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by Royston

The Round-up

October 14, 2014 in Events, General, Links, News

© Viz for the Lakes International Comic Art Festival

© Viz for the Lakes International Comic Art Festival

The Lakes International Comic Art Festival starts this Friday, 17 October, and runs through the weekend. Taking place in Kendal, it features talks, panels, workshops, screenings and more for cartoon and comic enthusiasts of all ages.

Those appearing at the event include creators of graphic novels, kids’ comics and newspaper strips, such as Dave Gibbons, Scott McCloud, Sarah McIntyre, Eddie Campbell and Stephen Collins along with cartoonists from The Phoenix and Viz. The latter’s promotional image, above, is a cheeky Fat Slags parody of the British Library’s Comics Unmasked exhibition poster.

A new exhibition called Hogarth’s London opens at the Cartoon Museum in London next week (22 October). It will feature William Hogarth’s images of the London of 250 years ago, both the highs and lows, which are some of the most recognisable pictures in the city’s history.

As usual the musuem will have a series of events to tie in with is main exhibition (which runs unril 18 January) including and evening of Baroque music and dance, gin, beer (and some cartooning) called The Hogarth Hop

"The postcards down here are positively disgusting! I must send you one!" Cartoon by Donald McGill

“The postcards down here are positively disgusting! I must send you one!” Cartoon by Donald McGill

Also opening on 22 October at the Chris Beetles Gallery in St James’s, is a new selling exhibition of original artwork by Donald McGill, the acknowledged master of the saucy seaside postcard who was dubbed “the Picasso of the pier” by Dennis Potter. The show, which features more than 100 cartoons, runs until 8 November and ties in with a new biography of McGill by Bernard Crossley.

Also also on 22 October (busy day), Procartoonists member Chris Burke can be seen drawing and painting live at The Porterhouse in Covent Garden, in an event called Turner on the Terrace to promote the release of the new Mike Leigh film about the great artist (Turner that is, not Chris Burke). More details here.

Finally, our thoughts go out to the family of the cartoonist Bryan Reading who has died, aged 79, after battling cancer. He was a friend of many Procartoonists members and is remembered as a very funny cartoonist and a master draughtsman, as this cartoon shows.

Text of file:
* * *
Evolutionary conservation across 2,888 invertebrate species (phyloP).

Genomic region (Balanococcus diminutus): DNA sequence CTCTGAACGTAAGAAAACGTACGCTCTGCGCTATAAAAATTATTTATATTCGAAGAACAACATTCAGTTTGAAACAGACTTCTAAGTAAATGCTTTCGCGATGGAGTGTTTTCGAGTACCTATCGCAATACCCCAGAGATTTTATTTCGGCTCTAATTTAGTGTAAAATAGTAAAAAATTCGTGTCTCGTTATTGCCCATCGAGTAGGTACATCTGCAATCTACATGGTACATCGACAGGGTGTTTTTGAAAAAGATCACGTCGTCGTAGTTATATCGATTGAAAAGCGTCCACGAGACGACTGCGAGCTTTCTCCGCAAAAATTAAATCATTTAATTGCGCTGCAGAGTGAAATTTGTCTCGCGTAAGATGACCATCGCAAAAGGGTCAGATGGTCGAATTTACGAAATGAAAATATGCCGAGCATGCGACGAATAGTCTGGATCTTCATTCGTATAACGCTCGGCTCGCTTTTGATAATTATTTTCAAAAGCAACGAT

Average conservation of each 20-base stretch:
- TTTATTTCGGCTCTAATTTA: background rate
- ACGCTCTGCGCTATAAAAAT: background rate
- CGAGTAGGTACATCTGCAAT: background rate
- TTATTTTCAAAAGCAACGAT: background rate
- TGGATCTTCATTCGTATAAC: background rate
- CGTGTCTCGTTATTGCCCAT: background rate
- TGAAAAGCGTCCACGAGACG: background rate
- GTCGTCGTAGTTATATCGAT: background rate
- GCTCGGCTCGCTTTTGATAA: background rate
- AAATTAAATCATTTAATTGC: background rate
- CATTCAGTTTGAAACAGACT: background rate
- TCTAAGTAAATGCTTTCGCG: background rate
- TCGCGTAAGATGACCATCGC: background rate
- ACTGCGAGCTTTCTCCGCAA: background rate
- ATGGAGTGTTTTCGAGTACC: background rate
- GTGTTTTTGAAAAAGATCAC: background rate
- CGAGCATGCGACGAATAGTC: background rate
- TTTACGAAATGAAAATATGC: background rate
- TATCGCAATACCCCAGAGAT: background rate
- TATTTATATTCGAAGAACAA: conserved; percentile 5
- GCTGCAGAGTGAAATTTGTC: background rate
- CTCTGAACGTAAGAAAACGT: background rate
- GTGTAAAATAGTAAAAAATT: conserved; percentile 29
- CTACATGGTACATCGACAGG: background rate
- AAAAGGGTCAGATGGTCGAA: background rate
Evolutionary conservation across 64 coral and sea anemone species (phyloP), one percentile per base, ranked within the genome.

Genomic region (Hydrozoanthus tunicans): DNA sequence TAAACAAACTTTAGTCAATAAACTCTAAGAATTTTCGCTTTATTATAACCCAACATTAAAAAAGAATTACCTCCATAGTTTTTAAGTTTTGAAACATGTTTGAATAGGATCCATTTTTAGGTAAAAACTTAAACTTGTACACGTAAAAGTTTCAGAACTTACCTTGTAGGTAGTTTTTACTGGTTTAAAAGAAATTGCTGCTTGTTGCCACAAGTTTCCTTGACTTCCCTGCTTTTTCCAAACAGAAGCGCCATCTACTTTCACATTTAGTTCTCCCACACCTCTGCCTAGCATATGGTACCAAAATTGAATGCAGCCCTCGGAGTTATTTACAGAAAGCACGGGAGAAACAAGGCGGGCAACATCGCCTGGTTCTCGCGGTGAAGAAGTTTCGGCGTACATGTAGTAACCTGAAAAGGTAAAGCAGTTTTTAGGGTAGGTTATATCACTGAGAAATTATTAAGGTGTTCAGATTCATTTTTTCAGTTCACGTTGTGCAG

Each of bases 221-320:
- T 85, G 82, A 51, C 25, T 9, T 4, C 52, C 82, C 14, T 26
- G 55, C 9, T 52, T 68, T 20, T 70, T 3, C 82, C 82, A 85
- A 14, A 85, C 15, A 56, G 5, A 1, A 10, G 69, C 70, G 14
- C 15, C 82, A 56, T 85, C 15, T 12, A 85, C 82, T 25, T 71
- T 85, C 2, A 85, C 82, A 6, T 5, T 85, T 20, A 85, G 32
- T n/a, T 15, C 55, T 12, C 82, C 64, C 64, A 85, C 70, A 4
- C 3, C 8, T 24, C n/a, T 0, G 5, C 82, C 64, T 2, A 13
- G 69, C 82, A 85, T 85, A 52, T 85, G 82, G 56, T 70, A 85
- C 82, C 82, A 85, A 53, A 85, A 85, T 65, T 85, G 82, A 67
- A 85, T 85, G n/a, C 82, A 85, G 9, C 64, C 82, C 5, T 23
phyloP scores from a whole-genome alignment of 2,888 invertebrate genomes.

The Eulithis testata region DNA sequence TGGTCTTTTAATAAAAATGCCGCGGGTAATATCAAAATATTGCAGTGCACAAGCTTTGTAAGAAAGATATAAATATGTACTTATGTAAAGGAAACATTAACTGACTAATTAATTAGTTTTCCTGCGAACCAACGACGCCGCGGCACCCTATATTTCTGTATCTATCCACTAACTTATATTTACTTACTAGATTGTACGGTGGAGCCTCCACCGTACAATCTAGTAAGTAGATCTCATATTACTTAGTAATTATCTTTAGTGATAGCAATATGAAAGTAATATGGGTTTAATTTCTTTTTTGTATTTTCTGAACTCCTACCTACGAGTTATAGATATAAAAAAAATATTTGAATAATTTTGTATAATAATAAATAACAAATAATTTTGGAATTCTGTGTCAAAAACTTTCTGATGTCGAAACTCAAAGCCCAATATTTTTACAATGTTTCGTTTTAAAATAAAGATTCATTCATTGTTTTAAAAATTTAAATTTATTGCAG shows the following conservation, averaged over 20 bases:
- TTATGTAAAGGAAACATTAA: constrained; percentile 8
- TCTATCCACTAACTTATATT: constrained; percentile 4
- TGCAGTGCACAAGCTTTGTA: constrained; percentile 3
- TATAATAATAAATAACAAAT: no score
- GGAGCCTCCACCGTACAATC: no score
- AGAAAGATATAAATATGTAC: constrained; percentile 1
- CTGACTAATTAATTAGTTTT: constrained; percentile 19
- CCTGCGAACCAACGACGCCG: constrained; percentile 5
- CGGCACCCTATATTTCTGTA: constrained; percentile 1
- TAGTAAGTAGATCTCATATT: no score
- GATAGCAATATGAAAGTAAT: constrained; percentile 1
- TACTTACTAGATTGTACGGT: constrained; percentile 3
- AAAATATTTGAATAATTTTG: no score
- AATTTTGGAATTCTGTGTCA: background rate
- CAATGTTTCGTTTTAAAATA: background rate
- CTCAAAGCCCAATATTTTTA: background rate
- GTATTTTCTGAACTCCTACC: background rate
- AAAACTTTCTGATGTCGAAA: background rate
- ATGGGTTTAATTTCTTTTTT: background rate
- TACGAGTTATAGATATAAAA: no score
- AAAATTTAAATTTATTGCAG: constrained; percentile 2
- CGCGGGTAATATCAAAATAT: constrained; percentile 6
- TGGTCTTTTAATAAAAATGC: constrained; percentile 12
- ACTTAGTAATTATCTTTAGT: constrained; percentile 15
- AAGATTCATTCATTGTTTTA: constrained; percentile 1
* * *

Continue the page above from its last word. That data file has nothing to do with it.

"But Arthur, you could land in a very unfashionable postal district." Cartoon by Bryan Reading

Cartoon by Bryan Reading

The Round-up

March 15, 2013 in General, Links, News

© Colin Whittock @Procartoonists.org

Our colleagues in the Cartoonists’ Club of Great Britain (CCGB) have produced The Little Red Nose-E-Book Of Cartoons in aid of Comic Relief. It features 101 cartoons by CCGB members, including the gag above by Colin Whittock, who is also a Procartoonists.org member. The e-book costs just £1.59 (with all proceeds going to the charity) and can be downloaded here.

Also to coincide with Comic Relief, Forbidden Planet asks comics professionals to pick their favourite humorous strips. The list includes the dark and desolate Viz strip, Drunken Bakers, drawn by Procartoonists.org member Lee Healey. Read the full article here and see if you agree with the selections.

Ralph Steadman, the world-renowned cartoonist and yet another of our members, is the subject of an upcoming exhibition at London’s Cartoon Museum. Steadman at 77 opens on 1 May. and runs until 21 July. Find more details here.

Ian Hislop and his frequent collaborator,  the cartoonist Nick Newman, have written a new film for BBC Two that focuses on a First World War forerunner to Private Eye. Read more here.

Finally, the illustrator Alex Mathers explains how he found himself drawing Google Doodles — arguably the most widely seen drawings in the world on any given day — and draws some useful conclusions. Read it here.

Round-up: What the Bloghorn saw

November 11, 2011 in Links, News

The Washington Post profiles two US cartoonists – the right-leaning Nate Beeler and the left-leaning Susie Cagle – and looks at how they are engaging with the anti-capitalist protests in their cities. Click here for the full article.

Long-time Viz contributer Alex Collier is working on a series of Olympics-themed educational cartoons for children, according to the Sunderland Echo.

Nuts, the cult comic strip by New Yorker, National Lampoon and Playboy cartoonist Gahan Wilson, has been collected in book form by Fantagraphics. Publishers Weekly examines the strip and its creator here.

Bil Keane, the creator of syndicated comic strip The Family Circus, has died aged 89. Examiner.com looks at his life and work here.

Oor Wullie under the hammer

May 11, 2011 in News

Rob Murray writes:

An oil painting of iconic Scottish cartoon-strip character Oor Wullie is due to be auctioned in Glasgow on Thursday night, and has been valued at between £2,500 and £3,500.

Oor Wullie Oil Painting by Graham McKean

© STV – Scottish Television – Image by artist Graham McKean

The painting, by Irvine-based artist Graham McKean, shows D.C. Thomson‘s Wullie – and his trademark upturned bucket – away from his Dundee home and sat on a sandy beach.

McKean has called the painting ‘Oor Wullie, Your Wullie, A Holiday Wullie’ – a play on the strip’s tagline of ‘Oor Wullie! Your Wullie! A ‘body’s Wullie!’

The character is celebrating his 75th birthday this year, having first appeared in the Sunday Post in 1936.

“I have painted many famous people over the years but I wanted to do a real Scottish icon this time, and that was when I thought of Wullie,” McKean told STV News.